Thursday, October 19, 2006

Deja vu, or, the perspective afforded by 65 years

In the project to sleeve our unprocessed glass lantern slides in their little paper jackets, I have moved beyond the first two boxes and into the next on the shelf. When I opened "Miscellaneous" Boxes 2 and 3, I received a jolt of deja vu. In those two containers were slides which, according to the note, had been discovered in the Mac Hall Vault (Mac Hall has a vault??) nine years ago this month. All contain text or charts, and as I looked through them, I realized that the topics discussed in this speech (or speeches) were very much the same as the topics discussed in speeches donated to us last month on 35 mm slides.

In September, as he was transitioning into new offices here on campus, President Emeritus Dr. Peter O. Kohler donated to us five boxes of slides from presentations he made circa 1987-1998. While the collection remains unprocessed, we did make a short inventory of the contents. Broad topics include: budget, planning, and construction; physician workforce and medical education; and health insurance, particularly universal health care plans.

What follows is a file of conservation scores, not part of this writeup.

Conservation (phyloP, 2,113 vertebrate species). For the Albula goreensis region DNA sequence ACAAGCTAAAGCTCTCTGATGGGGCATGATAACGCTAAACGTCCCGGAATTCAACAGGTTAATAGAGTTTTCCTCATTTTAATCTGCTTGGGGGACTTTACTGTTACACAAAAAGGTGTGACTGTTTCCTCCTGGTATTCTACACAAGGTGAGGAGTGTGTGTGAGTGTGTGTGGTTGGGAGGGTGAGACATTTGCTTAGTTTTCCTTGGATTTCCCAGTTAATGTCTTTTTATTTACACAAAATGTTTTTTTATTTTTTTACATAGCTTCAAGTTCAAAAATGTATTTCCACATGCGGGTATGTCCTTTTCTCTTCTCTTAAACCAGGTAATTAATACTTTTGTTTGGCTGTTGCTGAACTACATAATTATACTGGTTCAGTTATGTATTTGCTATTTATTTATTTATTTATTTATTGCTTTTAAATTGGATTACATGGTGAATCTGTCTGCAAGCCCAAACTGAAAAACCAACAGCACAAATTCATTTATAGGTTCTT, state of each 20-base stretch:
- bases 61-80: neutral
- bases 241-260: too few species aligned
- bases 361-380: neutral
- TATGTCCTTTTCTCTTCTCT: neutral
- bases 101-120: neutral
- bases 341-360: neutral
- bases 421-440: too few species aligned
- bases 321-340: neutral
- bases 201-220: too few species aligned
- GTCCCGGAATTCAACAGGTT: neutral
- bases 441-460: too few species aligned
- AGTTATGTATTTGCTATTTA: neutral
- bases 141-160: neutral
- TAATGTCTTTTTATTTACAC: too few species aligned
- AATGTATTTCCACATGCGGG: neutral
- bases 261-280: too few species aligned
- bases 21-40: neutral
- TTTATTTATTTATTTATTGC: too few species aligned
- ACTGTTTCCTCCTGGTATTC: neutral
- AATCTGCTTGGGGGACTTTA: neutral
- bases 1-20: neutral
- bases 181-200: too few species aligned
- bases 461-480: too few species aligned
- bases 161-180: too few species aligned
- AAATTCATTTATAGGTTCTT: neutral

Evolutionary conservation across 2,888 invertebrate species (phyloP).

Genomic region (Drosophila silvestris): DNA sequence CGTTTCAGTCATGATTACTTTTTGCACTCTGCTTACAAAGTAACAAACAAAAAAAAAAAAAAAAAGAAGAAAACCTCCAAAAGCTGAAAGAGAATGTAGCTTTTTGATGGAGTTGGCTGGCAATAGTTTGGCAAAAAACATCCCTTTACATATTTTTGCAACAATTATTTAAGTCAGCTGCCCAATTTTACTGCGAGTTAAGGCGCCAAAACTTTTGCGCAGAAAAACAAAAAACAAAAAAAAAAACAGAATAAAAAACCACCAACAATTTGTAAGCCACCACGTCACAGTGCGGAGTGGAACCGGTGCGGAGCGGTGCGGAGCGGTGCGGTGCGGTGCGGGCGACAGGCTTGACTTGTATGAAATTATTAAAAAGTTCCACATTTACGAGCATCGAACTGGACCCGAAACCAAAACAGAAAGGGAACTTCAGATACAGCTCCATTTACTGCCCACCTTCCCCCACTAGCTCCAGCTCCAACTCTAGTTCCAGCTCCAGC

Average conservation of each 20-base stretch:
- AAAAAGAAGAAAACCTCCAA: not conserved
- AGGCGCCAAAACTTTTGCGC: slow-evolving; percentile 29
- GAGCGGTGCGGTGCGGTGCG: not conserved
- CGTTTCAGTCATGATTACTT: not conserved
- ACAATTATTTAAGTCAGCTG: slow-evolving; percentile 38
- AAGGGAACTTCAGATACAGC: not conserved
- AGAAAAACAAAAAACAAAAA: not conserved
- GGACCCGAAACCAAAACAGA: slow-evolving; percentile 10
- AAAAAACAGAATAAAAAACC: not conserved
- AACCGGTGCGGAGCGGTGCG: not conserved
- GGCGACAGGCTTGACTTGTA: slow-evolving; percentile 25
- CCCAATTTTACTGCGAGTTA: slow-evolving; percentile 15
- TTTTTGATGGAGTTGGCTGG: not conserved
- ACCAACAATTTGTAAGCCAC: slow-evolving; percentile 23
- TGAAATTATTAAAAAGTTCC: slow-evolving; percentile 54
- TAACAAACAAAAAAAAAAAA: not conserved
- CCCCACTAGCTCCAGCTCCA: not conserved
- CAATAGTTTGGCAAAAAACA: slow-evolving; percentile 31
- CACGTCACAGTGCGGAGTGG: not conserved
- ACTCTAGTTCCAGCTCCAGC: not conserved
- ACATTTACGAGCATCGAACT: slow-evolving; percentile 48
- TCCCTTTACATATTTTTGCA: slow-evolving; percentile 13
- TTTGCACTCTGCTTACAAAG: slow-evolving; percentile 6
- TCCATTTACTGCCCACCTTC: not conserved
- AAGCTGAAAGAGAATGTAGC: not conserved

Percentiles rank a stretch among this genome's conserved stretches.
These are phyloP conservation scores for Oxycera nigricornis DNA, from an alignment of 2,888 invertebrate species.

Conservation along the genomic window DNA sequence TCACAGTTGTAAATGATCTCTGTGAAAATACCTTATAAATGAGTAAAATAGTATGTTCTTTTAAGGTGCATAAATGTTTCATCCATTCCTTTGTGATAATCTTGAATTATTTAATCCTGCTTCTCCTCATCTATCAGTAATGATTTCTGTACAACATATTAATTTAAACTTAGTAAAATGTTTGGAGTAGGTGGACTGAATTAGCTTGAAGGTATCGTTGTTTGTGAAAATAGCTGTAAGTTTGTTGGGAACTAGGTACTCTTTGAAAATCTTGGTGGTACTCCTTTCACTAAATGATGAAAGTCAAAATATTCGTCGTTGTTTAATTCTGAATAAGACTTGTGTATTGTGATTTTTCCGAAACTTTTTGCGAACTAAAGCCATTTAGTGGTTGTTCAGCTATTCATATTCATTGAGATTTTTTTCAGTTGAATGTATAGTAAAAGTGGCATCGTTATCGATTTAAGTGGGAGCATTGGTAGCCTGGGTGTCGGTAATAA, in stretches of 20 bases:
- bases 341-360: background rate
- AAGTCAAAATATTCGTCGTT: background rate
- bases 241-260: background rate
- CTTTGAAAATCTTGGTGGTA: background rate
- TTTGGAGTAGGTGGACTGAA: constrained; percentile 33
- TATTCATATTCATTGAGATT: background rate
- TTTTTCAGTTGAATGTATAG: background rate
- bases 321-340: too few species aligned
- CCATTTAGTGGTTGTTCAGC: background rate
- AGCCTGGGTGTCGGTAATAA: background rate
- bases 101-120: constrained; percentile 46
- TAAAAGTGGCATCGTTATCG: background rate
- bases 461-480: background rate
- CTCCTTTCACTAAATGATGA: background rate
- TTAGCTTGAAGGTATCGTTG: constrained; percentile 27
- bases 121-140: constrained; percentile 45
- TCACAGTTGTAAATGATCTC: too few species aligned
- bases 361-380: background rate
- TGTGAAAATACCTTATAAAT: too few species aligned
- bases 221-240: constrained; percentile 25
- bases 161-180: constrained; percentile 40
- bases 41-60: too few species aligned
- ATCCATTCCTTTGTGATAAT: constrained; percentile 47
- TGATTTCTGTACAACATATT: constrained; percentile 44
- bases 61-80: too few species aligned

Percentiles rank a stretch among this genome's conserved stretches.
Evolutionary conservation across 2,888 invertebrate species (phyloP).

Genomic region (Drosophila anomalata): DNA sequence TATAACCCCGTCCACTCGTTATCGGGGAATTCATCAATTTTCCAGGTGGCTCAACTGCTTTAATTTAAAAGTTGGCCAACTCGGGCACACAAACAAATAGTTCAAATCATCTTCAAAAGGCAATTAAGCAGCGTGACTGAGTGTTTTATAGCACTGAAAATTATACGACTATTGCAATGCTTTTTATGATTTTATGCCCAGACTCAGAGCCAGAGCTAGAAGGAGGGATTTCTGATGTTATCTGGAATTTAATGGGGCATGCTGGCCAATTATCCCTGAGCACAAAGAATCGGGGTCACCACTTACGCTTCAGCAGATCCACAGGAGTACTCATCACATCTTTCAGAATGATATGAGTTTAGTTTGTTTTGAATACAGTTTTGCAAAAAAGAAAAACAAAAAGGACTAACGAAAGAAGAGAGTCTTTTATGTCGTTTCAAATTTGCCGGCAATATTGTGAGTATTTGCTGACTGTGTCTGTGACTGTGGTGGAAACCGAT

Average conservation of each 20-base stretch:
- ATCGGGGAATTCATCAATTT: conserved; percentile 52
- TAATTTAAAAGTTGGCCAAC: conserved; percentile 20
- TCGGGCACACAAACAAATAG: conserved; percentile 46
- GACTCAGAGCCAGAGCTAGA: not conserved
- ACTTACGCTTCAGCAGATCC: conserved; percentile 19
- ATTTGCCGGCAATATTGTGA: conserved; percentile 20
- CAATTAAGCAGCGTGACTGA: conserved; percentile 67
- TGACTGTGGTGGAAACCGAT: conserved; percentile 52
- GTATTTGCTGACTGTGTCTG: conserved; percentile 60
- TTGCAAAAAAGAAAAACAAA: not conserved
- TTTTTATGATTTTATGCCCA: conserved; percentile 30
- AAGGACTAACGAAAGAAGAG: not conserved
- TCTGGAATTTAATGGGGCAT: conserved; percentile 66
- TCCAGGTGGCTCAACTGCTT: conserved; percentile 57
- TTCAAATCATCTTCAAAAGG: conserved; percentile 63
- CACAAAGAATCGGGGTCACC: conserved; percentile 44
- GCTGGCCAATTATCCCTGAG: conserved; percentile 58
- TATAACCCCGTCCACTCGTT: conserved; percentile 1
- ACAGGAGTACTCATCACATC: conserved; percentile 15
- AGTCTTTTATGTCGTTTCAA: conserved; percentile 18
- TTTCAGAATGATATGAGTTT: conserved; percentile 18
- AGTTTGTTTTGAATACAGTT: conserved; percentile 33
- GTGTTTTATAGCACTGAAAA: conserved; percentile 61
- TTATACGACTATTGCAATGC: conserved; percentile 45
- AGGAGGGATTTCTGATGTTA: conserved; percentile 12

Looking through the glass lantern slides, which date from the period 1929-1931, I see many of the same topics repeated: medical education, physician specialization, medical economics, socialized medicine. It is fascinating to see the charts of gross physician income from 1929, or the graphs of growth in specialization over the fifteen years preceeding 1930, and to compare the ideas expressed then with the ideas expressed now.

Is there something about this particular University, or with Portland as a city, that has made faculty here so thoughtful, so committed, so active? Or is this the badge of healthcare professionals the world over? Comparing Oregon's Doctor Train for the 1906 earthquake with Northwest Medical Teams, or Esther Pohl Lovejoy's interest in universal health care with the Rx for Healthcare project in which Dr. Kohler is involved, highlights the fundamental principles that have guided healthcare from the earliest days to the present.

By the way, if you're interested in learning more about Lovejoy and her bold ideas, check out the great list of resources on Dr. Kimberly Jensen's website. Professor Jensen will also be presenting a talk on Lovejoy for the OHSU History of Medicine Society Lecture Series, on April 20, 2007. Save the date!

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